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Does Oculus Rift give Facebook – and its advertisers – a window into our emotions?

By Dan Calladine, global head of media futures

April 7, 2016 | 4 min read

Oculus Rift started shipping last week, and early users state that it comes with some interesting terms and conditions that you have to agree to before using it.

According to reports, when you install Oculus Rift software on your PC, you have to accept that the Facebook-owned company will be able to collect and use data about you, and this can be gathered about games, content, apps or other experiences.

It shouldn’t be a surprise that Facebook is asking to collect this information – it’s a $200bn company that depends on advertising for almost all of its revenues and profits – but it gives some clue as to how it might start to allow marketing and promotions across devices, including the Rift. Facebook hasn’t been hit much by ad blocking so far as it has such a strong control over its own ecosystem, and Oculus Rift will give it another content area where users can’t block ads.

Virtual reality headsets provide very immersive experiences – you can actually feel like you’re on a rollercoaster, exploring outer space, fighting zombies and so on – and it’s going to command 100 per cent of users’ attention when they’re wearing it.

What’s more, these games and experiences are going to elicit lots of emotions. There are already videos on YouTube and elsewhere of people ‘freaking out’ when they are playing games like A Chair in A Room (dubbed ‘a first person horror in virtual reality') – and so it’s very possible that Facebook is going to target ads at people based on how they are reacting to what they’re seeing and feeling.

There are already mobile apps like the Washington Post’s app, which can gauge people’s moods based on how they are using the app – for example if someone isn’t scrolling through a news story it will offer them one more likely to engage them, based purely on touch. Oculus Rift has more potential to do things like this, including movements, noises and so on, both on its own and also relative to others who have played the same games.

Just as it’s possible to measure reactions to moments in games and alter the narrative, it should be possible at some stage to measure reactions to ads, and maybe to alter elements in real-time based on this.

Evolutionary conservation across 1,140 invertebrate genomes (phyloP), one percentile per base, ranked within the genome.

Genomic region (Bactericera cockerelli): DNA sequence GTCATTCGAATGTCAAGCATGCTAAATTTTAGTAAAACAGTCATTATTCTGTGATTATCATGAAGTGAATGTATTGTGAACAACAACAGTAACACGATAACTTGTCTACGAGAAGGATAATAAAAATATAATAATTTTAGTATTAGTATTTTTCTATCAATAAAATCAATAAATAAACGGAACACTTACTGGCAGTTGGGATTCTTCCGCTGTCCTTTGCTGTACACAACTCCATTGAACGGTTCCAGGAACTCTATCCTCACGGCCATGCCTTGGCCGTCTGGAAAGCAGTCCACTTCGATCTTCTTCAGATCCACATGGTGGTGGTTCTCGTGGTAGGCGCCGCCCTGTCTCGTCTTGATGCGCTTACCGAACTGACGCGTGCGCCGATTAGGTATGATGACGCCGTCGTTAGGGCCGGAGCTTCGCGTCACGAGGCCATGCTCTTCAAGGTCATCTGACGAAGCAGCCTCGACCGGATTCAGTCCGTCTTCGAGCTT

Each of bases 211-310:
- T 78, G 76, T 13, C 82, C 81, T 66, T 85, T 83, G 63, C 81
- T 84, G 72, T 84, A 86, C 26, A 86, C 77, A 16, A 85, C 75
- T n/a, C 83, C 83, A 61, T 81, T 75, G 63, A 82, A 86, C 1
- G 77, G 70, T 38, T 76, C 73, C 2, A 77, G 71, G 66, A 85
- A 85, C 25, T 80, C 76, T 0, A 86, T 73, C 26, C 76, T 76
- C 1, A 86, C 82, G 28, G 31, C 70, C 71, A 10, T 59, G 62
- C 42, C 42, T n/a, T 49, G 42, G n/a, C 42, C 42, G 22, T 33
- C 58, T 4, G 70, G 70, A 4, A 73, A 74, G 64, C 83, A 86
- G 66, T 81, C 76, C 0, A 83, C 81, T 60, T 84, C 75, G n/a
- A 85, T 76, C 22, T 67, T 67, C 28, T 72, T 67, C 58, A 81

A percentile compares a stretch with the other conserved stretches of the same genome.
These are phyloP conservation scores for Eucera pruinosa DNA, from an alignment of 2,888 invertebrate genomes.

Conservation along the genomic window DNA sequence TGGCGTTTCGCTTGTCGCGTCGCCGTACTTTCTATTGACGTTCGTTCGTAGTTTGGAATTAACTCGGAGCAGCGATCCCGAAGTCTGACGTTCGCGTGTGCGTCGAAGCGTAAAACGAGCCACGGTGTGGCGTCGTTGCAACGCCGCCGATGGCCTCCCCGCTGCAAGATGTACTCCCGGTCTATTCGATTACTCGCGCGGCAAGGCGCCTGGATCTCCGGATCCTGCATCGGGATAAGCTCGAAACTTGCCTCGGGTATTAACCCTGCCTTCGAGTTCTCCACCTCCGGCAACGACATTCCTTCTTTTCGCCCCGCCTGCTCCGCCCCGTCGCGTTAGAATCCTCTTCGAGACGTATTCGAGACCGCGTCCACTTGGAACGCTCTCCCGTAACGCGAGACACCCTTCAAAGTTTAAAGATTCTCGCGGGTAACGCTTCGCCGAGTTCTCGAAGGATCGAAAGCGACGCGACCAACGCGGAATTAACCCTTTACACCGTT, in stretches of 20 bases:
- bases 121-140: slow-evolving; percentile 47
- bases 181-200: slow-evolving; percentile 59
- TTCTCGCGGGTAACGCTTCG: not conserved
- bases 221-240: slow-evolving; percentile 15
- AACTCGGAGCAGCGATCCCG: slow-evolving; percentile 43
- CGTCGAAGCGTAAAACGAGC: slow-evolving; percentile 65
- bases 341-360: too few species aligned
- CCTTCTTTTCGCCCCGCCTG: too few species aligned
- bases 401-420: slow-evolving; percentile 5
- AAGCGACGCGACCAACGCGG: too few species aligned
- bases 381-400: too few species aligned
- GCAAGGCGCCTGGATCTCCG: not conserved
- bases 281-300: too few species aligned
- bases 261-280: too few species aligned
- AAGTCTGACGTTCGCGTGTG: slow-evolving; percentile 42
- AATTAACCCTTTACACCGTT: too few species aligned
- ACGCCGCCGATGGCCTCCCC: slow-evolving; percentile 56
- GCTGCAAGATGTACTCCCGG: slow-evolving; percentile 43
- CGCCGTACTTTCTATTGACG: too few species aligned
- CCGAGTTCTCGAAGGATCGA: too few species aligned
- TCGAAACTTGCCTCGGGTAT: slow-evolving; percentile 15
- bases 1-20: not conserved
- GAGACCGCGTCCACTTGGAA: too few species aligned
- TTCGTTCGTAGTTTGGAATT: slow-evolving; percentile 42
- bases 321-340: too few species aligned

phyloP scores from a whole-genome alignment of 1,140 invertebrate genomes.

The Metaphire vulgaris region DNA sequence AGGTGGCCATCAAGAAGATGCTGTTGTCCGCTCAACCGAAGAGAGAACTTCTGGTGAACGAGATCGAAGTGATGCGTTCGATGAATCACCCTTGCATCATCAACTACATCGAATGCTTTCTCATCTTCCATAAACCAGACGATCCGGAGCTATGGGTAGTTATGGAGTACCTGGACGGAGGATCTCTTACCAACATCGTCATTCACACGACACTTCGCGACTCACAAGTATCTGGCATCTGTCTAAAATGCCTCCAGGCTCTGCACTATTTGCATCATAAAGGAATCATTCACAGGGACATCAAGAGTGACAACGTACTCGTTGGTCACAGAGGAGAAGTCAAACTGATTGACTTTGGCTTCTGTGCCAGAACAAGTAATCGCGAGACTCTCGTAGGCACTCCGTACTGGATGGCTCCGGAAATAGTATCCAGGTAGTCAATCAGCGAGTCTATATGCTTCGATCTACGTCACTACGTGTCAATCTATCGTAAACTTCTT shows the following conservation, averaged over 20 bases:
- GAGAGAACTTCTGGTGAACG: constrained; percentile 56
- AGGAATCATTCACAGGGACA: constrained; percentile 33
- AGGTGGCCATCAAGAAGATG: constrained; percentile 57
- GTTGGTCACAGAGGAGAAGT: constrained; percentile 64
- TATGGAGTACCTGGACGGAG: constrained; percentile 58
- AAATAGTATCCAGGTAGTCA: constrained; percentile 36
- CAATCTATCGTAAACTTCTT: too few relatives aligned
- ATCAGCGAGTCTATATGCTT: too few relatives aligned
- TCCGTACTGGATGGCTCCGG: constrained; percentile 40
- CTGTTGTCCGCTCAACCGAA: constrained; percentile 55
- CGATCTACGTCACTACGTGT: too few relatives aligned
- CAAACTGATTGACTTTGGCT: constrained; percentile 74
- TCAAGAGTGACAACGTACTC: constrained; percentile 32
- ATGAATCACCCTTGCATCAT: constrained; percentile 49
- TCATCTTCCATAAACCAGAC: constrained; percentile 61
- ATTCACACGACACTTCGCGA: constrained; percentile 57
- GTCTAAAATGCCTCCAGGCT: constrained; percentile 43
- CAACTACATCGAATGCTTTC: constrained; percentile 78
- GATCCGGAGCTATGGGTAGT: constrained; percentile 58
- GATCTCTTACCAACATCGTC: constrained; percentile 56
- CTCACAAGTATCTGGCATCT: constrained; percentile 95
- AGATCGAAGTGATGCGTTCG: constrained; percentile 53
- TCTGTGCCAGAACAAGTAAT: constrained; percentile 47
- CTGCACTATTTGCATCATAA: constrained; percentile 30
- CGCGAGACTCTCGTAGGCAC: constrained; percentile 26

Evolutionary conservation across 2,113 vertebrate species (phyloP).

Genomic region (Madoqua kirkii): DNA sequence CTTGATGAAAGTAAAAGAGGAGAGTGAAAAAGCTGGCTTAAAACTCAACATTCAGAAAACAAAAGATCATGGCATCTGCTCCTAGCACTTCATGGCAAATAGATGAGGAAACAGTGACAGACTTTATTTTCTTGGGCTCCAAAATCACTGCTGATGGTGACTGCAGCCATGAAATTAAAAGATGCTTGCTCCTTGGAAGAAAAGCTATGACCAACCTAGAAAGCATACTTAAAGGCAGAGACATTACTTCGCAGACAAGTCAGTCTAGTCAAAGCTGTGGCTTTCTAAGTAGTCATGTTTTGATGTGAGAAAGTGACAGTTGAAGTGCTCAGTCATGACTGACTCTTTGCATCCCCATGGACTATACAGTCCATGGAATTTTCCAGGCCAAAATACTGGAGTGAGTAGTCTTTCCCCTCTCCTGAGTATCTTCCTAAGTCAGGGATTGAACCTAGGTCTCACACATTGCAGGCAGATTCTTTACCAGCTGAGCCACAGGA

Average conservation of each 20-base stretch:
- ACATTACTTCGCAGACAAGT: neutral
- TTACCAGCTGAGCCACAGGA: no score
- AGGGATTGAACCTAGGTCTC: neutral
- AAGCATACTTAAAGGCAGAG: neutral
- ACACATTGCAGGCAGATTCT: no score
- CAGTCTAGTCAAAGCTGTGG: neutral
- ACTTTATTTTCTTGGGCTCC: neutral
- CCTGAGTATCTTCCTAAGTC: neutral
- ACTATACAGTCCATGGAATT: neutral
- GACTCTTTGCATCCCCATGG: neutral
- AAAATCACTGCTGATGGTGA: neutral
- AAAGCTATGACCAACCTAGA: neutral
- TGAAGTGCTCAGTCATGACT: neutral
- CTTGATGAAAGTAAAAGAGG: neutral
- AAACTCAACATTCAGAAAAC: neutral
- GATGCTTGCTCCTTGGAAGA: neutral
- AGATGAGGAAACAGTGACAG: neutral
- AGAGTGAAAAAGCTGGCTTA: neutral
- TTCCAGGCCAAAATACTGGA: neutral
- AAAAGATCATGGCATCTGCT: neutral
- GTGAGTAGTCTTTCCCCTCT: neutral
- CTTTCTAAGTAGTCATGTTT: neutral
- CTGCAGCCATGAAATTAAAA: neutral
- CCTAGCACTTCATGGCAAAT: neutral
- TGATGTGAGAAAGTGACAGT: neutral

In the early days we’d expect Facebook to concentrate on collecting data about usage. Facebook is pretty cautious about how it introduces ads, and lots of things start as limited tests to a small numbers of users. The ads we see on Facebook today have been introduced gradually, but in the meantime there is lots of scope for using the data from Oculus to inform targeting in other parts of Facebook’s ad ecosystem; for example, targeting owners on Instagram with other products that might also appeal to early adopters.

All the time it will be collecting data, and once the advertising within Oculus Rift does arrive, it will be very tailored to the device and user, and also use insights that no other VR manufacturer could have access to. It’s very possible that it will then start to be able to measure the emotional impact of ads on users, a holy grail to many advertisers.

How brands can use this will depend on how much access to the data Facebook allows brands and their agencies. But assuming that Facebook does give access, brands will need to set up tests to see how different sorts of creative treatments and effects make people feel – does it increase their favourability, or likelihood to buy?

As with all data collection and usage though, Facebook will need to be very careful that it does not either compromise the experience of using the Oculus Rift in the way it collects data, or allow the data to be misused and betray consumers’ trust.

Dan Calladine is head of media futures at Carat Global

Media Measurement Advertising Facebook

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